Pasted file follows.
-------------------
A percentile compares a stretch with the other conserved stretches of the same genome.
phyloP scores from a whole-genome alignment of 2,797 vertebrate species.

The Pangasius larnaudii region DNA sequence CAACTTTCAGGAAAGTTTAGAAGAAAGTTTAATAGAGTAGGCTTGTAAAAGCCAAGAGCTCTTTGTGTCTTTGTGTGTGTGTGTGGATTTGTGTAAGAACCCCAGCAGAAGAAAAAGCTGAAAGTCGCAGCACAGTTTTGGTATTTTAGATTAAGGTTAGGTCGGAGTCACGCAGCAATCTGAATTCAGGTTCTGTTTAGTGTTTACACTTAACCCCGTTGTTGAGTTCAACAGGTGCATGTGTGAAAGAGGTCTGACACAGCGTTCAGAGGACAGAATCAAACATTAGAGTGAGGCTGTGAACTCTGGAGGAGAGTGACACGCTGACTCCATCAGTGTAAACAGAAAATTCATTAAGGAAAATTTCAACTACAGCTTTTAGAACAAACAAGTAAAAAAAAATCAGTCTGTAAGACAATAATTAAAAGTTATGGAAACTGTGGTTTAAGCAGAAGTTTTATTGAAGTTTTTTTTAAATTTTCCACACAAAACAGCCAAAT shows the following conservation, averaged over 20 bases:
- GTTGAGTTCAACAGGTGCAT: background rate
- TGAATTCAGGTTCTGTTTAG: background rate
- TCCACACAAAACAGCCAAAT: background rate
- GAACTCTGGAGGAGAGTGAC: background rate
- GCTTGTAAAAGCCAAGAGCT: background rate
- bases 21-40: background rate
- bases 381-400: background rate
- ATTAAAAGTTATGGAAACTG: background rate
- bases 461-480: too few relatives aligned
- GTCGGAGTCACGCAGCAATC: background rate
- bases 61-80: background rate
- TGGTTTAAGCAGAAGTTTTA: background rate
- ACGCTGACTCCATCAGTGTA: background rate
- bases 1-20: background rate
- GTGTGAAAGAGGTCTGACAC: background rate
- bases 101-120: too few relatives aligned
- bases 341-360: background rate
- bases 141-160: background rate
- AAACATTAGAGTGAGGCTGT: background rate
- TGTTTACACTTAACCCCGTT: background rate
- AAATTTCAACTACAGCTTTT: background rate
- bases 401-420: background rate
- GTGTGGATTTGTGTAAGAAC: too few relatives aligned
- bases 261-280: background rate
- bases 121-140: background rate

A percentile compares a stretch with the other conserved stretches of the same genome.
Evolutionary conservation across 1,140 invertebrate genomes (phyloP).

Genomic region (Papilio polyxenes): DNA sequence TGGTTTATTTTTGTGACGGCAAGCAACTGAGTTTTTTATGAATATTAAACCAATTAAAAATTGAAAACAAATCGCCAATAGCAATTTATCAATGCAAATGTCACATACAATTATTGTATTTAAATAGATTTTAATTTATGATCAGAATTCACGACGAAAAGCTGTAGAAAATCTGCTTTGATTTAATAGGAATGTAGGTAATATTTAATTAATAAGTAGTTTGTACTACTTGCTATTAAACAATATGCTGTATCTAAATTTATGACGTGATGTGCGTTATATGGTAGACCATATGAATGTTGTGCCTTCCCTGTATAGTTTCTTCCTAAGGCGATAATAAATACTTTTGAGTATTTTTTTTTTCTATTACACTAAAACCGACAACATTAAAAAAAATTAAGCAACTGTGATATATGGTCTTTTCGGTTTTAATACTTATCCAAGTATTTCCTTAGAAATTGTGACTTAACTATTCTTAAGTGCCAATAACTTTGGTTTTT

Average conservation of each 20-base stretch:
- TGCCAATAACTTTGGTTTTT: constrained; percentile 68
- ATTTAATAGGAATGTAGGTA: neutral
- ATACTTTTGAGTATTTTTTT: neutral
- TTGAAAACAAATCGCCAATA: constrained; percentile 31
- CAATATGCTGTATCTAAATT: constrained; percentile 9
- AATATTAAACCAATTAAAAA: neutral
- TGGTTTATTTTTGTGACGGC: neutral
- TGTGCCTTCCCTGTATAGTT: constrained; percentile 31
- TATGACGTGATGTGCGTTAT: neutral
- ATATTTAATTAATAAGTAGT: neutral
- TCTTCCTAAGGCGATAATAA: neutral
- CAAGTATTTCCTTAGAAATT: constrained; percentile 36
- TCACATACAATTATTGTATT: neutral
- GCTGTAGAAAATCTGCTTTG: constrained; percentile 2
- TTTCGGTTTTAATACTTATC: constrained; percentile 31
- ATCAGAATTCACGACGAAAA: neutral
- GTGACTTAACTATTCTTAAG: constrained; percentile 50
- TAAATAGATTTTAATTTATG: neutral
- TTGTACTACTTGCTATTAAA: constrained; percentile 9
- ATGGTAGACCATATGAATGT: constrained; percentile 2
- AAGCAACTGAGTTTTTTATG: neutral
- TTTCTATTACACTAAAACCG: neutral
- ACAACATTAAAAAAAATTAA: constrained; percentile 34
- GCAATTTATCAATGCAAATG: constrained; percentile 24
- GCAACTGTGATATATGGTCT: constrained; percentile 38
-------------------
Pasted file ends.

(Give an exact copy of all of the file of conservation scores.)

A percentile compares a stretch with the other conserved stretches of the same genome.
phyloP scores from a whole-genome alignment of 2,797 vertebrate species.

The Pangasius larnaudii region DNA sequence CAACTTTCAGGAAAGTTTAGAAGAAAGTTTAATAGAGTAGGCTTGTAAAAGCCAAGAGCTCTTTGTGTCTTTGTGTGTGTGTGTGGATTTGTGTAAGAACCCCAGCAGAAGAAAAAGCTGAAAGTCGCAGCACAGTTTTGGTATTTTAGATTAAGGTTAGGTCGGAGTCACGCAGCAATCTGAATTCAGGTTCTGTTTAGTGTTTACACTTAACCCCGTTGTTGAGTTCAACAGGTGCATGTGTGAAAGAGGTCTGACACAGCGTTCAGAGGACAGAATCAAACATTAGAGTGAGGCTGTGAACTCTGGAGGAGAGTGACACGCTGACTCCATCAGTGTAAACAGAAAATTCATTAAGGAAAATTTCAACTACAGCTTTTAGAACAAACAAGTAAAAAAAAATCAGTCTGTAAGACAATAATTAAAAGTTATGGAAACTGTGGTTTAAGCAGAAGTTTTATTGAAGTTTTTTTTAAATTTTCCACACAAAACAGCCAAAT shows the following conservation, averaged over 20 bases:
- GTTGAGTTCAACAGGTGCAT: background rate
- TGAATTCAGGTTCTGTTTAG: background rate
- TCCACACAAAACAGCCAAAT: background rate
- GAACTCTGGAGGAGAGTGAC: background rate
- GCTTGTAAAAGCCAAGAGCT: background rate
- bases 21-40: background rate
- bases 381-400: background rate
- ATTAAAAGTTATGGAAACTG: background rate
- bases 461-480: too few relatives aligned
- GTCGGAGTCACGCAGCAATC: background rate
- bases 61-80: background rate
- TGGTTTAAGCAGAAGTTTTA: background rate
- ACGCTGACTCCATCAGTGTA: background rate
- bases 1-20: background rate
- GTGTGAAAGAGGTCTGACAC: background rate
- bases 101-120: too few relatives aligned
- bases 341-360: background rate
- bases 141-160: background rate
- AAACATTAGAGTGAGGCTGT: background rate
- TGTTTACACTTAACCCCGTT: background rate
- AAATTTCAACTACAGCTTTT: background rate
- bases 401-420: background rate
- GTGTGGATTTGTGTAAGAAC: too few relatives aligned
- bases 261-280: background rate
- bases 121-140: background rate

A percentile compares a stretch with the other conserved stretches of the same genome.
Evolutionary conservation across 1,140 invertebrate genomes (phyloP).

Genomic region (Papilio polyxenes): DNA sequence TGGTTTATTTTTGTGACGGCAAGCAACTGAGTTTTTTATGAATATTAAACCAATTAAAAATTGAAAACAAATCGCCAATAGCAATTTATCAATGCAAATGTCACATACAATTATTGTATTTAAATAGATTTTAATTTATGATCAGAATTCACGACGAAAAGCTGTAGAAAATCTGCTTTGATTTAATAGGAATGTAGGTAATATTTAATTAATAAGTAGTTTGTACTACTTGCTATTAAACAATATGCTGTATCTAAATTTATGACGTGATGTGCGTTATATGGTAGACCATATGAATGTTGTGCCTTCCCTGTATAGTTTCTTCCTAAGGCGATAATAAATACTTTTGAGTATTTTTTTTTTCTATTACACTAAAACCGACAACATTAAAAAAAATTAAGCAACTGTGATATATGGTCTTTTCGGTTTTAATACTTATCCAAGTATTTCCTTAGAAATTGTGACTTAACTATTCTTAAGTGCCAATAACTTTGGTTTTT

Average conservation of each 20-base stretch:
- TGCCAATAACTTTGGTTTTT: constrained; percentile 68
- ATTTAATAGGAATGTAGGTA: neutral
- ATACTTTTGAGTATTTTTTT: neutral
- TTGAAAACAAATCGCCAATA: constrained; percentile 31
- CAATATGCTGTATCTAAATT: constrained; percentile 9
- AATATTAAACCAATTAAAAA: neutral
- TGGTTTATTTTTGTGACGGC: neutral
- TGTGCCTTCCCTGTATAGTT: constrained; percentile 31
- TATGACGTGATGTGCGTTAT: neutral
- ATATTTAATTAATAAGTAGT: neutral
- TCTTCCTAAGGCGATAATAA: neutral
- CAAGTATTTCCTTAGAAATT: constrained; percentile 36
- TCACATACAATTATTGTATT: neutral
- GCTGTAGAAAATCTGCTTTG: constrained; percentile 2
- TTTCGGTTTTAATACTTATC: constrained; percentile 31
- ATCAGAATTCACGACGAAAA: neutral
- GTGACTTAACTATTCTTAAG: constrained; percentile 50
- TAAATAGATTTTAATTTATG: neutral
- TTGTACTACTTGCTATTAAA: constrained; percentile 9
- ATGGTAGACCATATGAATGT: constrained; percentile 2
- AAGCAACTGAGTTTTTTATG: neutral
- TTTCTATTACACTAAAACCG: neutral
- ACAACATTAAAAAAAATTAA: constrained; percentile 34
- GCAATTTATCAATGCAAATG: constrained; percentile 24
- GCAACTGTGATATATGGTCT: constrained; percentile 38